Expert Advice: 8 Pretty Flowers That Are A Snap To Grow
You’re at the garden center, and you’re…. confused. It will all be OK — Home Hardware gardening expert Mark Cullen has advice for newbies who can’t tell a Shasta daisy from a Staghorn palm. In our May 2017 issue, Mark listed his picks for favorite climbing vines, but we didn’t want to stop there. Click through to discover which other plants get a (green) thumbs up from the gardening guru.
You want: A reliable annual
How to get it: Geranium, hands down. “It’s versatile, blooms all summer and fall, takes a little frost, and likes sun and part sun (particularly from the east). Geraniums also enjoy being a bit dry between watering, which makes them very forgiving,” says Mark.
You want: Dependable color
How to get it: Fibrous begonias put on a great show of color, from the beginning to the end of season.
You want: Easy care
How to get it: Rudbeckia, also known as Black-Eyed Susan, blooms for up to 10 weeks and adds a rich golden color, punctuated by a dark purple-brown heart, to flower beds.
You want: Low maintenance
How to get it: Cottage owners take comfort in hostas, which not only can be ignored in the city, but can fare well at vacation homes since they don’t need constant tending, such as watering and pruning. Hostas come in an array of greens, from zesty chartreuse yellows to blue-ish emerald and sprout pretty white or pale lavender flowers on spikes. “There are over 7,000 varieties to choose from. They flower, attract hummingbirds, add texture, tolerate part shade and are forgiving when not watered.”
You want: A wildflower look
How to get it: Fresh looking white Shasta daisies bloom for up to six weeks. They are a natural choice for breezy cottage and country gardens and spread through self-seeding. To encourage more flowers, “deadhead” daisies by cutting the stems with pruning shears just above a newly forming leaf or flower bud.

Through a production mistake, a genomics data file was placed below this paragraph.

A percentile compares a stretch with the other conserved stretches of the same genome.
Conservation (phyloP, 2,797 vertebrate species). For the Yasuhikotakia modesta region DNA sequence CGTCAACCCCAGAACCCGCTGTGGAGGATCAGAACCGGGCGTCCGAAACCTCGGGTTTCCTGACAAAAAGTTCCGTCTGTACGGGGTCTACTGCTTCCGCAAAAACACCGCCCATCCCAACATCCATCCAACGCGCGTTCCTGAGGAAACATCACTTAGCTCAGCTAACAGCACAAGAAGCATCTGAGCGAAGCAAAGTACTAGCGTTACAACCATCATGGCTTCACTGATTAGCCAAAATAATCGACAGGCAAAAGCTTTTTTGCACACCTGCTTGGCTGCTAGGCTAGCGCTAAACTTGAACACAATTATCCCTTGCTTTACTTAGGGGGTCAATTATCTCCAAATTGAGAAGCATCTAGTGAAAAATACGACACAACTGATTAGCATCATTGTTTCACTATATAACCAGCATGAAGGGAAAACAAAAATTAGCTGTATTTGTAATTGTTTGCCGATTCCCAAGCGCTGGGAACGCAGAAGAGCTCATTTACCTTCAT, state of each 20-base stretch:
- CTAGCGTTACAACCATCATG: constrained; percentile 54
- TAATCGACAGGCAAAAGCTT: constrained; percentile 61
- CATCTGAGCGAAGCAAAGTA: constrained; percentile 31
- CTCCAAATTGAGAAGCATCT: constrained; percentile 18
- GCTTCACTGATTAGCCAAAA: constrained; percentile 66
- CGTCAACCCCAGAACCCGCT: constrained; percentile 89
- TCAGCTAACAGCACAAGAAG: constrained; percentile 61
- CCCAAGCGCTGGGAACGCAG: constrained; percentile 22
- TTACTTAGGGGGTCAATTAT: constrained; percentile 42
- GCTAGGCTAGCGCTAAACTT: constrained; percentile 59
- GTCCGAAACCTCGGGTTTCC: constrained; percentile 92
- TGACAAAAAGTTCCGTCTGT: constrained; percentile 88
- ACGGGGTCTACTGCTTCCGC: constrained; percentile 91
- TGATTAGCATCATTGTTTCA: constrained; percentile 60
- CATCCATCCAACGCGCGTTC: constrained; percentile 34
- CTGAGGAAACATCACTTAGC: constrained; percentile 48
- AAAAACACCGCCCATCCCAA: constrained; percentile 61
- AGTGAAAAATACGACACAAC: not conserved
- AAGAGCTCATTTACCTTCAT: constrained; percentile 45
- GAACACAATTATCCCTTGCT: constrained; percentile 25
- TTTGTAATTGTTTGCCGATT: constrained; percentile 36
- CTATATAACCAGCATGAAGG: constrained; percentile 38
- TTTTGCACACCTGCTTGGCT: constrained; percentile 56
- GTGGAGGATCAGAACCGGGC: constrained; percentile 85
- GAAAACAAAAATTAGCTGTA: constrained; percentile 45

You want: Tree with less leaf fall
How to get it: Maples are mighty Canadian, but those iconic leaves can mean a bagfuls of work in the fall. Mark suggests Honey locust instead, a medium-sized shade tree with fine, compound leaves.
You want: Cheap & cheerful
How to get it: Native plants don’t get the love they deserve, according to Mark. When you plant flowers and plants that grow naturally in your region, they’ll need much less upkeep. “They enjoy being ignored once established. They survived without us before the Europeans arrived 500 years ago,” says Mark. Echinacea (shown), also known as purple coneflowers, are a lovely choice for eastern and central North America on prairies and open wooded areas and prefer dry conditions and sandy, well-drained soil.
You want: Grasses that don’t take over the yard
How to get it: Look for clumping grasses and avoid anything that is related to bamboo or ‘ribbon grass’ because it’s very invasive. “I have 75 Miscanthus chinensis and they behave very well and don’t ‘travel’.”